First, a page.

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Good Bytes Cafe gives internet, computer access to the disabled

Darren Murph
December 17, 2006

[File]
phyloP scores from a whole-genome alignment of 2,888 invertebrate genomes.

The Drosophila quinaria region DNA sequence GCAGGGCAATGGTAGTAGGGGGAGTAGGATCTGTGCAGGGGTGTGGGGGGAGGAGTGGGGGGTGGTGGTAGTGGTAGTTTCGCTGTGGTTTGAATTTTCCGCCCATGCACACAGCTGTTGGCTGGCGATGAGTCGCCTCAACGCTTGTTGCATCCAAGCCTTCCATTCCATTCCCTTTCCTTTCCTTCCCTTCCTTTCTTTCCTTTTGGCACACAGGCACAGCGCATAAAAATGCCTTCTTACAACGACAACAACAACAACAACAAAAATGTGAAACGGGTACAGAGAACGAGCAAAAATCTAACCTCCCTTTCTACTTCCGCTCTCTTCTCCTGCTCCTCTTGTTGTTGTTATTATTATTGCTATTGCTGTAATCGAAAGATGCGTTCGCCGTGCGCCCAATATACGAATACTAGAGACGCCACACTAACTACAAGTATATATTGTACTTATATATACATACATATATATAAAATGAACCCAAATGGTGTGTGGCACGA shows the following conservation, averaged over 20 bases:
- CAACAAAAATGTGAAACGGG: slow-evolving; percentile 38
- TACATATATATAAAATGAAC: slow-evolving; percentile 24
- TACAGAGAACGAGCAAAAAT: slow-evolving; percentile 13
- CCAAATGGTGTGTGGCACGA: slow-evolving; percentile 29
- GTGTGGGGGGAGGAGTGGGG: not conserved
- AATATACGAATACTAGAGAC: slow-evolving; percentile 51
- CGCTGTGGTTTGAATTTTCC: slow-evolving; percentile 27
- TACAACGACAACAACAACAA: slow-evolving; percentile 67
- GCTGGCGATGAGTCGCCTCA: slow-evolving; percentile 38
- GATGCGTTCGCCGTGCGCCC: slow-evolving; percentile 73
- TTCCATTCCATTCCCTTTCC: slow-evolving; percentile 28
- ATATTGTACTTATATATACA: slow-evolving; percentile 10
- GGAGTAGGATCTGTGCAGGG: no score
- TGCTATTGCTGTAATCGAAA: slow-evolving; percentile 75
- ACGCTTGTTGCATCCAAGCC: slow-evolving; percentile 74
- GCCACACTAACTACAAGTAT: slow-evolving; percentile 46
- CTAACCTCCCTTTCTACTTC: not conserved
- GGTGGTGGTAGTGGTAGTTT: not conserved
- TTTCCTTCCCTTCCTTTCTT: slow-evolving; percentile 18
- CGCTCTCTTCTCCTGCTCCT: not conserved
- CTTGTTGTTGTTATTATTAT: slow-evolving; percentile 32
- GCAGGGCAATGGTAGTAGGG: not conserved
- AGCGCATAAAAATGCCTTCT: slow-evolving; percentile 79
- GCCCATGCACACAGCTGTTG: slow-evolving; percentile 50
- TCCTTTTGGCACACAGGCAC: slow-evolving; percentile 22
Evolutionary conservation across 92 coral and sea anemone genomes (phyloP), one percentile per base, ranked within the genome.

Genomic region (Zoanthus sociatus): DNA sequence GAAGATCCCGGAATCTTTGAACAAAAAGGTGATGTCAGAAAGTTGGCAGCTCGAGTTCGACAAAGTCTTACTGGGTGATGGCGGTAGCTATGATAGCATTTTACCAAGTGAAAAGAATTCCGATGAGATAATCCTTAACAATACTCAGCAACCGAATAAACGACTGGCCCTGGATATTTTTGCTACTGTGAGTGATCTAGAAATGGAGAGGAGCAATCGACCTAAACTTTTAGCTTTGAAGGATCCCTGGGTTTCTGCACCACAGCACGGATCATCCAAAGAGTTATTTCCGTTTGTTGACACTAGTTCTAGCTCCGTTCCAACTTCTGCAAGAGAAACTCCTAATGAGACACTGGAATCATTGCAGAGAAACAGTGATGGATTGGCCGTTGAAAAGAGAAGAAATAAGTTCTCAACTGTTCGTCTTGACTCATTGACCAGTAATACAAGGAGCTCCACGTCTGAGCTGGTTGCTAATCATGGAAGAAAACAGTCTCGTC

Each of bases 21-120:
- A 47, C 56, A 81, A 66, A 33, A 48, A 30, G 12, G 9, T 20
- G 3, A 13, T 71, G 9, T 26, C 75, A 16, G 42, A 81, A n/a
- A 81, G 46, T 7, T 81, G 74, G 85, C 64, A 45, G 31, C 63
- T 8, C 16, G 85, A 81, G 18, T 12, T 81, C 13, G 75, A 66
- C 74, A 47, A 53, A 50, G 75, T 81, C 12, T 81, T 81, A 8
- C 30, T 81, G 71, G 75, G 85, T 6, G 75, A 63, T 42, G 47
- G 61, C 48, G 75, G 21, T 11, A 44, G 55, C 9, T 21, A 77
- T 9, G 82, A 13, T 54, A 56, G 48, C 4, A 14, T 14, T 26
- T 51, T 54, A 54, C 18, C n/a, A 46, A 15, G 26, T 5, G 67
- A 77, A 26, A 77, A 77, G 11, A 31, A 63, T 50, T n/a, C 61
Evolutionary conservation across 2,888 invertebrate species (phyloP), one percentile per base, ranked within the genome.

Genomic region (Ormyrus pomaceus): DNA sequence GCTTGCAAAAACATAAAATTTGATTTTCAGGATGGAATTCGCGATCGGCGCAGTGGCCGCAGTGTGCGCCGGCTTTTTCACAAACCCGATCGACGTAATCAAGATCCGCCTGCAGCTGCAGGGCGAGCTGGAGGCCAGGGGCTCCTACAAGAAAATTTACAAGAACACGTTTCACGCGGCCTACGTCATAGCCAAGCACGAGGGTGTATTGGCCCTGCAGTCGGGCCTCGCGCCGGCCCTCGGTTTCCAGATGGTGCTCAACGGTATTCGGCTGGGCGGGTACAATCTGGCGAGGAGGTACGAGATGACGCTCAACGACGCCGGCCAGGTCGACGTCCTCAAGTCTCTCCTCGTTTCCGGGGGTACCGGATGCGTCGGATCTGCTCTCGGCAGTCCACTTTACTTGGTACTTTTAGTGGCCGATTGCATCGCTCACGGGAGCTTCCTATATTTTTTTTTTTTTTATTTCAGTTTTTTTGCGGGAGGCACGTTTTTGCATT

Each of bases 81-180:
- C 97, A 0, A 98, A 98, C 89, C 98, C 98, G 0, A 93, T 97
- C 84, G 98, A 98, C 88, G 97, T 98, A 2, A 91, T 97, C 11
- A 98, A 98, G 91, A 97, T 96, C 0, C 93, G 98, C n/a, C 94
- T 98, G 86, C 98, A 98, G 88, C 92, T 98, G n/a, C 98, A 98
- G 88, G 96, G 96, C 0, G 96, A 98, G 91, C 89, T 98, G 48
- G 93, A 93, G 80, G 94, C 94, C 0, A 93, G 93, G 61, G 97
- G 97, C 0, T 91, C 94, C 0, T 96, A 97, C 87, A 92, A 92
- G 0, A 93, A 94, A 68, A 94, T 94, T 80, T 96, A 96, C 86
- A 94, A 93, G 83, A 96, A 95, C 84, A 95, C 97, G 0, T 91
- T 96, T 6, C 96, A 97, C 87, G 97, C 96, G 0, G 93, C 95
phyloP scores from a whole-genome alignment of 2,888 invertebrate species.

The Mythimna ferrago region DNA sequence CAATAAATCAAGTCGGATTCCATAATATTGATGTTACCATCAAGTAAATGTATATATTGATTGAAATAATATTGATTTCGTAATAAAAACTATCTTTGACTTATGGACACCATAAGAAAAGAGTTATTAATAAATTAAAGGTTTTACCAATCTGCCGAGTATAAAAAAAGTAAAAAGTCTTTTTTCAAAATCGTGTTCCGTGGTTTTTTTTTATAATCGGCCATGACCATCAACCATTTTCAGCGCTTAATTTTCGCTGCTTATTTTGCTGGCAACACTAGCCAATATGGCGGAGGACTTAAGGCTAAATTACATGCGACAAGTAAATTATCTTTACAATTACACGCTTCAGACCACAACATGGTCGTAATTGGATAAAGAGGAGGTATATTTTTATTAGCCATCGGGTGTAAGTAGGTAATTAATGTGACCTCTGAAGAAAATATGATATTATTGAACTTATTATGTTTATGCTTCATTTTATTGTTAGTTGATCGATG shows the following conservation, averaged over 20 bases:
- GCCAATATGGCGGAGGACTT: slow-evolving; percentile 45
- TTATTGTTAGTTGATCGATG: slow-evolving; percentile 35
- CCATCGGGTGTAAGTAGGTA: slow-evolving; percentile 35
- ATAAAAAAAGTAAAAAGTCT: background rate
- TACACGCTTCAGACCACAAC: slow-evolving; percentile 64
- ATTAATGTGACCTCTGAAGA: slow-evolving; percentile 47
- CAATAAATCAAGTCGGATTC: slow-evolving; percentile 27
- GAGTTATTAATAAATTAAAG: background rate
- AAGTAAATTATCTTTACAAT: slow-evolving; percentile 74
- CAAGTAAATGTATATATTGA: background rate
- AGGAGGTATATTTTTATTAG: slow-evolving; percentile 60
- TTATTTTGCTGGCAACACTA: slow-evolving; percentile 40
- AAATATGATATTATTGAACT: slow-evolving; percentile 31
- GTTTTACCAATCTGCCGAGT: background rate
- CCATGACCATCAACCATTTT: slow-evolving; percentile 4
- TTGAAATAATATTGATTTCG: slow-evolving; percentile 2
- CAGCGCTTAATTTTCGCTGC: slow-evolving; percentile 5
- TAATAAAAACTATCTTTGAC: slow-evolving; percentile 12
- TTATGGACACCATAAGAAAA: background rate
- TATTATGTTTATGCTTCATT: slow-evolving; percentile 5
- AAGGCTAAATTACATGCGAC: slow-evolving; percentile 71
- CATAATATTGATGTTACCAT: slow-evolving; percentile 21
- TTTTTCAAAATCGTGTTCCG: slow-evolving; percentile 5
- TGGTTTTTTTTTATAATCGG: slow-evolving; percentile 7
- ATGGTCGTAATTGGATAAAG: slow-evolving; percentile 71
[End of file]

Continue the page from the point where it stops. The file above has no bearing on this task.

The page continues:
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In an attempt to bring the computing universe we privileged folk know and love so well to those with limited mobility, Goodwill Industries has opened a free internet café in San Antonio, Texas where wheelchairs are more than welcome. The firm, most commonly associated with its numerous thrift stores and handicapped job placement services, hopes that the normal looking café will take off and encourage disabled / elderly individuals to come and learn about computing skills that can assist them in their daily lives and with locating a job. Good Bytes Cafe, as it's so aptly-named, features the same standard layout of any coffee house, but features a bevy of highly sophisticated PCs for users with limited reach and movement capabilities. Thanks to a $125,000 grant from the local AT&T branch, users have access to software that "magnifies and reads aloud to help those who are visually impaired," joystick mice that are easier to control, an optical-based mouse that controls the cursor with your eyes, and even a minuscule face-mounted controller that directs the cursor by simply moving one's head or nose. Folks attending the grand opening were more than pleased, and one deaf individual went so far as to deem the hangout "absolutely awesome." Rebecca Helterbrand, marketing vice president for Goodwill Industries of San Antonio, is proud of the opening, but hopes that they'll be far "from the last."

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